On Friday, Secretary of State Antony Blinken said the US was ready to do what’s necessary to end the fighting in Ukraine, but that doesn’t appear to apply to high-level diplomacy.
The Pentagon said Friday that top US military leaders haven’t spoken with their Russian counterparts since Russia’s attack on Ukraine began.
Pentagon spokesman John Kirby said neither Secretary of Defense Lloyd Austin nor Chairman of the Joint Chiefs of Staff Gen. Mark Milley have spoken with Russian military officials. “I’m not aware of any other senior leaders here at the Department of Defense,” he said.
In recent days, the US and Russian militaries set up a deconfliction line to held avoid miscalculations that could lead to wider escalations. But Kirby said the line is at the “lower operational level.”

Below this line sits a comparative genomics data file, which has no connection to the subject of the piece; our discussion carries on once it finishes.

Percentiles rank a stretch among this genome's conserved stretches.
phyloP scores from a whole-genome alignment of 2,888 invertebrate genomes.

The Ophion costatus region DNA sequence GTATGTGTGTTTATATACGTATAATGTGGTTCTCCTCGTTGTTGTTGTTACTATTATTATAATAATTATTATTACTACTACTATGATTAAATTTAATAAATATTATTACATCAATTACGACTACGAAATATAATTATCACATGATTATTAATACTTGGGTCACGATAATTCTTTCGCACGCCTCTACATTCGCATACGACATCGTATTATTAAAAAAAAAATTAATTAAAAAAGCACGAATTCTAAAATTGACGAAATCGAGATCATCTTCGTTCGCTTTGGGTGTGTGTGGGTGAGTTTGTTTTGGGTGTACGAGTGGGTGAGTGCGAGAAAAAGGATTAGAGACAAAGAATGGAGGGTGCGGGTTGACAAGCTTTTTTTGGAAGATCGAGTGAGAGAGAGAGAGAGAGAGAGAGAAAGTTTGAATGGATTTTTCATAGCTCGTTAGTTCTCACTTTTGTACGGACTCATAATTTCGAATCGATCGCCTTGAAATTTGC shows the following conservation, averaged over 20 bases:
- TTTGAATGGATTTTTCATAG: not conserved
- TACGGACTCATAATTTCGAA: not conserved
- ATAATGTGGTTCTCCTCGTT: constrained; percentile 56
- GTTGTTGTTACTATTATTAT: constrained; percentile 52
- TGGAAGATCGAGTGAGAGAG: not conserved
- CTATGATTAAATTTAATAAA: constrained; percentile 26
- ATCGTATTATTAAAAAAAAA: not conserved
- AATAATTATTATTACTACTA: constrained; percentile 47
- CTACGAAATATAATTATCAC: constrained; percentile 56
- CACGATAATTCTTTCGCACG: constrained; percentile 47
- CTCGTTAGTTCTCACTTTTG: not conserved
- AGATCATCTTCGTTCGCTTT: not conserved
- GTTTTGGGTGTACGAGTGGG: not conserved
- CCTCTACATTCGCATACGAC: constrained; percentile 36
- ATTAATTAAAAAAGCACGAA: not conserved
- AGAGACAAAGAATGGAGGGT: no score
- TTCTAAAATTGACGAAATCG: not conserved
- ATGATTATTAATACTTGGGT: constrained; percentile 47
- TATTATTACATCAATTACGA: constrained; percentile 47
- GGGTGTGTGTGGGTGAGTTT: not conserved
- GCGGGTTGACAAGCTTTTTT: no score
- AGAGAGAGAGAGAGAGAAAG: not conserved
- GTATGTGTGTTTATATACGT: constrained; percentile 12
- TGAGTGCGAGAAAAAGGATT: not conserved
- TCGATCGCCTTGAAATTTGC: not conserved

When the Russian attack on Ukraine first happened, President Biden said he had “no plans” to speak with Russian President Vladimir Putin, which the White House reaffirmed on Thursday.
“We’re not planning a meeting between them or an engagement or a call. The President’s been very, very clear about that. But we’ll have those discussions internally and weigh the range of factors,” White House Press Secretary Jen Psaki said.
In the months leading up to the invasion, the US and Russia were engaged in intense negotiations. But even then, Biden didn’t give diplomacy much of a chance. Russia made it clear that its main concerns were over NATO expansion and asked for a guarantee from the US that Ukraine won’t ever join the military alliance. Even though Biden said it was “not very likely” Ukraine would become a NATO member anytime soon, he refused to make the promise to Russia.